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‘Mrs Chatterjee vs Norway’ not an attack on country, but a call to reconsider child protection system: Mani Shankar Aiyar to Norway’s Ambassador

‘Mrs Chatterjee vs Norway’ not an attack on country, but a call to reconsider child protection system: Mani Shankar Aiyar to Norway’s Ambassador

The movie Mrs Chatterjee vs Norway has been in the headlines for the past few days.

Directed by Ashima Chibber, it has actress Rani Mukherjee playing the lead protagonist and follows an Indian immigrant mother's fight against an entire nation to regain custody of her children.

The film is based on the autobiography of Sagarika Chakraborty, ‘The Journey of a Mother’. Chakraborty’s children were taken away by the Norwegian Childcare system in 2011 after branding her unfit to take care of children.

Hours after the film hit the screens in India, the Norwegian Ambassador to India, Hans Jacob Frydenlund claimed that the film incorrectly depicts the country's belief in family life.

‘It incorrectly depicts Norway's belief in family life and our respect for different cultures. Child welfare is a matter of great responsibility, never motivated by payments or profit. #Norwaycares.’, he tweeted sharing his article.

Frydenlund said that the film has "factual inaccuracies" and the story is a "fictional representation of the case.’

‘There has been a lot of attention towards the film, Mrs Chatterjee vs Norway. The film is a work of fiction, even though it is based on an actual case. The case being referred to was resolved a decade ago in cooperation with Indian authorities and with the agreement of all parties involved," Norway's Embassy in India said in a statement.

Frydenlund said that to protect the children and the right to privacy the government cannot comment on specific cases due to strict confidentiality regulations. However, some general facts must be set right.

‘Children will never be taken away from their families based on cultural differences described. Eating with their hands or having children sleep in bed with their parents are not considered practices harmful to children and are not uncommon in Norway, irrespective of cultural background,’ he said.

He also said that in the film cultural differences have been shown as the primary factor in the case, which is ‘completely false’ and also denied that "feeding with hands and sleeping in the same bed would be the reason for placing in alternative care."

Now, former union Minister Mani Shankar Aiyar has responded to Norway’s ambassador in his op-ed in The Indian Express, stating that the movie was ‘not a generalised attack on his country’ and deals with a specific real-life case of an Indian immigrant mother’s struggles.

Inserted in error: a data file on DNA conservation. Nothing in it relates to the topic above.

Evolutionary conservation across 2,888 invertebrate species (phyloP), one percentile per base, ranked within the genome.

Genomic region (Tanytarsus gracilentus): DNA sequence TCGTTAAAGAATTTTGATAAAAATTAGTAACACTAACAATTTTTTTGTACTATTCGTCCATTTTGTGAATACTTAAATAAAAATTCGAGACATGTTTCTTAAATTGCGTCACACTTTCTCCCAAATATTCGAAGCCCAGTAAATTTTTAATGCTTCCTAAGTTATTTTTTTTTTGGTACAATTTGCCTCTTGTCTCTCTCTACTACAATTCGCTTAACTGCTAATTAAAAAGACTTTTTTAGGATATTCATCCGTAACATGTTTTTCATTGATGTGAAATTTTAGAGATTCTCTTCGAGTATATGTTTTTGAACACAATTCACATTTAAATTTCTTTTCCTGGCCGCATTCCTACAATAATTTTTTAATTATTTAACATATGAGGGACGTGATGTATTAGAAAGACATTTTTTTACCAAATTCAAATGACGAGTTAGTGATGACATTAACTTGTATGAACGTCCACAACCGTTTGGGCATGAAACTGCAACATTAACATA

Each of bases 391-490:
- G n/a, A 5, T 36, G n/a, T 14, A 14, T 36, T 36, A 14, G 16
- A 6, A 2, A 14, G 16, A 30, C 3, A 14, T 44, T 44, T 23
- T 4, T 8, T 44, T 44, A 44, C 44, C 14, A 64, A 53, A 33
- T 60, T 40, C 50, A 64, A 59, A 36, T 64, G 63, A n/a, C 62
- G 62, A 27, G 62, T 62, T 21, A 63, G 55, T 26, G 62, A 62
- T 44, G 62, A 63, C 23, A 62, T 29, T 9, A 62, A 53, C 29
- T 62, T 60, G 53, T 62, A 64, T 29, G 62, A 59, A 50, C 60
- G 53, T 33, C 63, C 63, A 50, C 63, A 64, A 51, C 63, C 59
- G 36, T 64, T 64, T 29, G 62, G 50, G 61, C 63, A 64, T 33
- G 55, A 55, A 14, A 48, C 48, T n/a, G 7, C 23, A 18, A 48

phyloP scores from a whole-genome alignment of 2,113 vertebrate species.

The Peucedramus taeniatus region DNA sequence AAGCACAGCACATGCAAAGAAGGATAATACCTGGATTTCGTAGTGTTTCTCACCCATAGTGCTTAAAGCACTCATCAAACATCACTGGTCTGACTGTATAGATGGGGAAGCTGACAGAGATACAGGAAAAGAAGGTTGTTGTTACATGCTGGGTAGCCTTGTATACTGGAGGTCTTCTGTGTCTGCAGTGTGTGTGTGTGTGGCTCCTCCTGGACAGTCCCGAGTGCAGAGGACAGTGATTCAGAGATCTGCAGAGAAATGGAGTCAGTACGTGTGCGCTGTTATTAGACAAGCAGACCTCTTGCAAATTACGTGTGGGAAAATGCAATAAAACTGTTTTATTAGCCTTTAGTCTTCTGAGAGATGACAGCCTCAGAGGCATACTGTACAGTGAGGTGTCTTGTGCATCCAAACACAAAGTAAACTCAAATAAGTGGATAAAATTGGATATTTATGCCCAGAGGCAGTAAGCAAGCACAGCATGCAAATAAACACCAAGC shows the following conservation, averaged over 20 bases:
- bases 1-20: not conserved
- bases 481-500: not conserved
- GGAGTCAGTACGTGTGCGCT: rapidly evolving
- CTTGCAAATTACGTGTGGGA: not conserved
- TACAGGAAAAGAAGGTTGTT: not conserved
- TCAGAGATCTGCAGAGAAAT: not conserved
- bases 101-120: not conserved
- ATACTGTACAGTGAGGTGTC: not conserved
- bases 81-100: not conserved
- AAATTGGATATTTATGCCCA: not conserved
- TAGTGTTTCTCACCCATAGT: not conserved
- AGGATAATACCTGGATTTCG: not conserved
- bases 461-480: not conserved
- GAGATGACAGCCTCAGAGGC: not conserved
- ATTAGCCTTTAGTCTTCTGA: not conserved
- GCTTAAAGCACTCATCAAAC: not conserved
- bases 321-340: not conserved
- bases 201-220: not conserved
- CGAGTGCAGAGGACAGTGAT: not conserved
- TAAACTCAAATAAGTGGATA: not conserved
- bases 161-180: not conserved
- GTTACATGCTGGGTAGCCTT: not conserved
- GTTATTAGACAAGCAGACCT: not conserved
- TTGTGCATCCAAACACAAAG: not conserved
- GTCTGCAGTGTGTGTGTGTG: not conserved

Aiyar stated that the film points to ‘systemic deficiencies that need urgent rectification’. He wrote that the Indian authorities intervened only after the real case was taken up by an Indian MP (Brinda Karat) and the Indian lawyer and that there is ‘no other intervention on record’ to suggest that this is ‘standard practice for the Indian foreign office’.

Aiyar said that there was a need of legislation in India that would compel the Indian government to engage with the child protection services in the West that routinely ‘take away Indian infants on flimsy pretexts’.

Sagarika Chakraborty was told by an English social worker in Stavanger, Norway that Indians were “barbarians” who “ran around naked” until the British civilised them, and that she knew how Indian families treated their children as she had seen Slumdog Millionaire, writes Aiyar adding that he had ‘beautiful memories of the time’ his children were growing up which included ‘feeding them with my hands’.

Scientific studies in Norway and other western countries have established conclusively that children in foster care suffer psychological issues on a scale far larger than is the case of children brought up by their families, Aiyar writes.

‘I suggest the Ambassador draw the attention of his authorities to these studies as he is quite right in asserting that “a mother’s love in Norway is no different from a mother’s love in India”, he stated.

He says that the flaws in the implementation of child protection laws and the laws impact both Norwegian parents and Non-Resident Indian parents.

While the Norwegian ambassador describes the film as fiction, Aiyar writes that it is ‘based on an autobiography penned by the mother who underwent the traumatic experience’.

We need an honest dialogue with western powers on this burning human rights issue, not self-serving defences of the “official Norwegian perspective”, writes the former Minister.

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